Although the spring calving season may still be ongoing, the next breeding season is only a few weeks away. Now is the time to schedule the old and new bulls for their pre-breeding soundness examination.
For the breeding soundness evaluation to be successful, bulls should be evaluated 30 to 60 days before the start of breeding. It is important to allow sufficient time to replace questionable bulls. Bulls could also be evaluated at the end of breeding to determine if their fertility decreased. A breeding soundness exam is administered by a veterinarian and includes a physical examination (feet, legs, eyes, teeth, flesh cover, scrotal size and shape), an internal and external examination of the reproductive tract, and semen evaluation for sperm cell motility and normality.
The physical examination studies overall appearance. Flesh cover is one factor to evaluate. Body condition can be affected by length of the breeding season, grazing and supplemental feeding conditions, number of cows the bull is expected to service and distance required to travel during breeding. Ideally, bulls should have enough fat cover at the start of breeding so their ribs appear smooth across their sides. A body condition score 6 (where 1 = emaciated and 9 = very obese) is the target body condition prior to the breeding season.
Sound feet and legs are very important because if they are unsound, this can result in the inability to travel and mount for mating. The general health of the bull is critical since sick, aged and injured bulls are less likely to mate and usually have lower semen quality. The external examination of the reproductive tract includes evaluation of the testes, spermatic cords and epididymis. Scrotal circumference is an important measure since it is directly related to the total mass of sperm producing tissue, sperm cell normality and the onset of puberty in the bull and his female offspring. Bulls with large circumference will produce more sperm with higher normality and also reach sexual maturity sooner.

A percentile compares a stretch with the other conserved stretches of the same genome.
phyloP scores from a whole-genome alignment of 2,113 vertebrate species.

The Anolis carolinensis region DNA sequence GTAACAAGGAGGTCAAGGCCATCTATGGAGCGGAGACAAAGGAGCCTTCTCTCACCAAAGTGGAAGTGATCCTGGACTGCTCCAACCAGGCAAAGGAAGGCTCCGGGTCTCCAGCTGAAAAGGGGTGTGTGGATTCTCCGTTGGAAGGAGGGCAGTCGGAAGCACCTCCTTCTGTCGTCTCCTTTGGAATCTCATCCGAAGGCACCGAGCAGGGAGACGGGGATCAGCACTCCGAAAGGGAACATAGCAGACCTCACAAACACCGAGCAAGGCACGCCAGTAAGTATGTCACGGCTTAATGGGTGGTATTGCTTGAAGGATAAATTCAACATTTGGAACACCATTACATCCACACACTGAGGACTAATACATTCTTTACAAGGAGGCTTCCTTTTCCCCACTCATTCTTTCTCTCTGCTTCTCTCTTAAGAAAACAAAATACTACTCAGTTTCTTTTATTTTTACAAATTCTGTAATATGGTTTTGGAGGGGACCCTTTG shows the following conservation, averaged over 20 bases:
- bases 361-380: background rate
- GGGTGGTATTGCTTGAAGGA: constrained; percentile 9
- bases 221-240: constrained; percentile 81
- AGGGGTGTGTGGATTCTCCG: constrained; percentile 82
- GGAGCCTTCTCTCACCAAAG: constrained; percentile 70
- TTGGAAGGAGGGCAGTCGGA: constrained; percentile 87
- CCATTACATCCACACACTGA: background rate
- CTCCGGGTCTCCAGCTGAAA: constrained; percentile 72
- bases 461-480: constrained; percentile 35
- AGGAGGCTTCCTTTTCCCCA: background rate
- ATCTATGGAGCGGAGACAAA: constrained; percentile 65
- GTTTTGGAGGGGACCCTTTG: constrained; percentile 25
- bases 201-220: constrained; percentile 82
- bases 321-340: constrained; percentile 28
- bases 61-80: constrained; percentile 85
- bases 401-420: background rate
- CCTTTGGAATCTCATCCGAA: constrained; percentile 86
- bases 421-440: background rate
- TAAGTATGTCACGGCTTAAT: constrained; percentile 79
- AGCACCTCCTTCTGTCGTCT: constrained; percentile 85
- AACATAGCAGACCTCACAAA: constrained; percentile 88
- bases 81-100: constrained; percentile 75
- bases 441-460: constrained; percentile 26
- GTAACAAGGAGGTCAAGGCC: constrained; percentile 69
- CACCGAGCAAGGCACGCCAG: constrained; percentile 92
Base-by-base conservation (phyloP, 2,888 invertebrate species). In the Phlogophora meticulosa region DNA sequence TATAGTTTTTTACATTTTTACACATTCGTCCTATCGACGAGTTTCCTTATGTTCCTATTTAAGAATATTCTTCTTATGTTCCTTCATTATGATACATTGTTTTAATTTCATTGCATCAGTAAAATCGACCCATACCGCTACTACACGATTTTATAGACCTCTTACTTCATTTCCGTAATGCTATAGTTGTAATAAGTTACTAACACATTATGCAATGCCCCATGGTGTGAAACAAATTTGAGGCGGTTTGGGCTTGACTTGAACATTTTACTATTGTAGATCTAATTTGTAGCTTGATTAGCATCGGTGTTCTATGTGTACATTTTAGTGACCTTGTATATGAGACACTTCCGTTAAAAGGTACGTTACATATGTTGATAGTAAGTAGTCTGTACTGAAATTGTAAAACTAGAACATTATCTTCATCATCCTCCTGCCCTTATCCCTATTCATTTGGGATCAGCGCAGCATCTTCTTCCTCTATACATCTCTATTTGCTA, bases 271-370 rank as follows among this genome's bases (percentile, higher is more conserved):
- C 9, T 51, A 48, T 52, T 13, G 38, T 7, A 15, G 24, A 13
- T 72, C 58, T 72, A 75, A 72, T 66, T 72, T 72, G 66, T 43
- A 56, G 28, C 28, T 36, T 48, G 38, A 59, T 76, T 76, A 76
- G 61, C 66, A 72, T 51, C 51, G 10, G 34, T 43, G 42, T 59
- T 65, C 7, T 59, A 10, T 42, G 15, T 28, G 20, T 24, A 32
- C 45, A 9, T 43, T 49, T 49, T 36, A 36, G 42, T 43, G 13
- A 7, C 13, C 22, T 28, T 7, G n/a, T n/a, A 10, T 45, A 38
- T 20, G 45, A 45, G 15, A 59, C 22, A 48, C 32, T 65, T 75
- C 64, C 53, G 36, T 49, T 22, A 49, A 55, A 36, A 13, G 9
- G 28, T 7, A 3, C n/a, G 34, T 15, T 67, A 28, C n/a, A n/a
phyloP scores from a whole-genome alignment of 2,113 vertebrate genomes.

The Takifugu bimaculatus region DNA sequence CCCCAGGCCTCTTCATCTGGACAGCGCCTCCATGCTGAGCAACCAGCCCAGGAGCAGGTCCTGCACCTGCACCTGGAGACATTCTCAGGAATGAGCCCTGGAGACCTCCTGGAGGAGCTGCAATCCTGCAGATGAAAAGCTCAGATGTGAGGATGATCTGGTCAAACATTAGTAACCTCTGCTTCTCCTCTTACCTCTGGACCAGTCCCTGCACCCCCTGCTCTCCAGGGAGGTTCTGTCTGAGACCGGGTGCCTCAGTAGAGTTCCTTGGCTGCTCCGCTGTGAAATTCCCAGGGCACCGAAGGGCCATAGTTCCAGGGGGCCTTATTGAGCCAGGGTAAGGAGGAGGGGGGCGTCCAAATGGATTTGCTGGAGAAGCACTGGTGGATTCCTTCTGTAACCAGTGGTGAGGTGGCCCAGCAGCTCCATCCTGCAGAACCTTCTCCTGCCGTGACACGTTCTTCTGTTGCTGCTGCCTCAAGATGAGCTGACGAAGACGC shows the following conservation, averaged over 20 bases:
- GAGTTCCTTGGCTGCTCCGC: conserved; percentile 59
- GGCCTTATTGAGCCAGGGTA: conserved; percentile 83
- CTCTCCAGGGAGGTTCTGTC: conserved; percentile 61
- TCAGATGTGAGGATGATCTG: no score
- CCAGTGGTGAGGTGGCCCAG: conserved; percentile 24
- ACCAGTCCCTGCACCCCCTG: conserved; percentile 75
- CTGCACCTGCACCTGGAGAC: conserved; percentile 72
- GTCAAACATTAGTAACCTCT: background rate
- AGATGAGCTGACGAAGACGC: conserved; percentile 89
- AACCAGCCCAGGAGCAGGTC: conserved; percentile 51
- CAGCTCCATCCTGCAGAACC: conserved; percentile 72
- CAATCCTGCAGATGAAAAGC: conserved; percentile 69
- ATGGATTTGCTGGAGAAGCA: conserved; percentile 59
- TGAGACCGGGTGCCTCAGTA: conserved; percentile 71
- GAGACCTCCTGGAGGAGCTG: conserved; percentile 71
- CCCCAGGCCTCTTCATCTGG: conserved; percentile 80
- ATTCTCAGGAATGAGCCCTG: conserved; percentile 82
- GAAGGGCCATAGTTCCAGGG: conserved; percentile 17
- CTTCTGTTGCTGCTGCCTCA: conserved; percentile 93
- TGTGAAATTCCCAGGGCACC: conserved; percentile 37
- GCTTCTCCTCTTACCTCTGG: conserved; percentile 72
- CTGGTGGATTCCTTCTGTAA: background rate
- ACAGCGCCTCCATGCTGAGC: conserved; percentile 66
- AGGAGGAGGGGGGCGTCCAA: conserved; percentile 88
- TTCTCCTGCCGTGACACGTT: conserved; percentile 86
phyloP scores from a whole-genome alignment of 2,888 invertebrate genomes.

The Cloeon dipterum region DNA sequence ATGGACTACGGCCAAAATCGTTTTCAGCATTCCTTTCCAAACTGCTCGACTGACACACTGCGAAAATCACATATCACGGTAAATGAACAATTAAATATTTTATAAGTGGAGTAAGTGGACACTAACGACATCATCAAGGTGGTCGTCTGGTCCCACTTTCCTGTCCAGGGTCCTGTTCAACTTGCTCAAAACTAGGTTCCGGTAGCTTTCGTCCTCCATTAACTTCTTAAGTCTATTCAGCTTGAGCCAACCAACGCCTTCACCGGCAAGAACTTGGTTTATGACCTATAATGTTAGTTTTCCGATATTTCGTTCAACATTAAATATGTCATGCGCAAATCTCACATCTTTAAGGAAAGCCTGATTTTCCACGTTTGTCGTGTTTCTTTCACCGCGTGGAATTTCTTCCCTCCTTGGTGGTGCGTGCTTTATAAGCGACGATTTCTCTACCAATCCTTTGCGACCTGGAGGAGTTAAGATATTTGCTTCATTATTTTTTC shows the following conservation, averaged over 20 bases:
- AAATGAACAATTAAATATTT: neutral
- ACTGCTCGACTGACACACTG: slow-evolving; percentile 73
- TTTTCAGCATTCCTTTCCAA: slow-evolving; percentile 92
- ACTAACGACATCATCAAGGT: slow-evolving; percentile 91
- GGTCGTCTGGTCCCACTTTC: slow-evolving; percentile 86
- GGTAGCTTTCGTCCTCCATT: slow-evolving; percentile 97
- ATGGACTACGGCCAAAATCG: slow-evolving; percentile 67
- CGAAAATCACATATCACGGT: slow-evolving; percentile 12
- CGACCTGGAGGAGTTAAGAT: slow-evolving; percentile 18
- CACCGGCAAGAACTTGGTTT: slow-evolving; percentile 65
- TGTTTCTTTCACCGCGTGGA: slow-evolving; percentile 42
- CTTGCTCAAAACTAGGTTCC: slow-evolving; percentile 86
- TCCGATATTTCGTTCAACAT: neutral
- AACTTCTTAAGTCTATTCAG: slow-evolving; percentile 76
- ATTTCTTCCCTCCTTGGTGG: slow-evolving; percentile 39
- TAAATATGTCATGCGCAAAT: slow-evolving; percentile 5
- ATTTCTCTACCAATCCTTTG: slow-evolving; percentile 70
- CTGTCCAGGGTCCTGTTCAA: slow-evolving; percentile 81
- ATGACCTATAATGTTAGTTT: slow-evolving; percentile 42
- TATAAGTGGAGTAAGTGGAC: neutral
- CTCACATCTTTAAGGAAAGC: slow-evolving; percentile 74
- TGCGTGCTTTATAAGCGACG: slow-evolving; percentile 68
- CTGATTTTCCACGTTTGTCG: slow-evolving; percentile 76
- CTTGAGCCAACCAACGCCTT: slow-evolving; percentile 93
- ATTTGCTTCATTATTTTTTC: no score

Examination of the external underline before and during semen collection will detect any inflammation, foreskin adhesions, warts, abscesses and penile deviations. The internal examination is conducted to detect any abnormalities in the internal reproductive organs. Also, be certain to ask your veterinarian about the need to test the bulls for the reproductive disease, trichomoniasis.
The semen evaluation is done by examining a sample of the semen under a microscope. The veterinarian will estimate the percentage of sperm cells that are moving in a forward direction. This estimate is called "motility". In addition, the sperm cells will be individually examined for proper shape or "morphology". Less than 30 percent of the cells should be found to have an abnormal shape.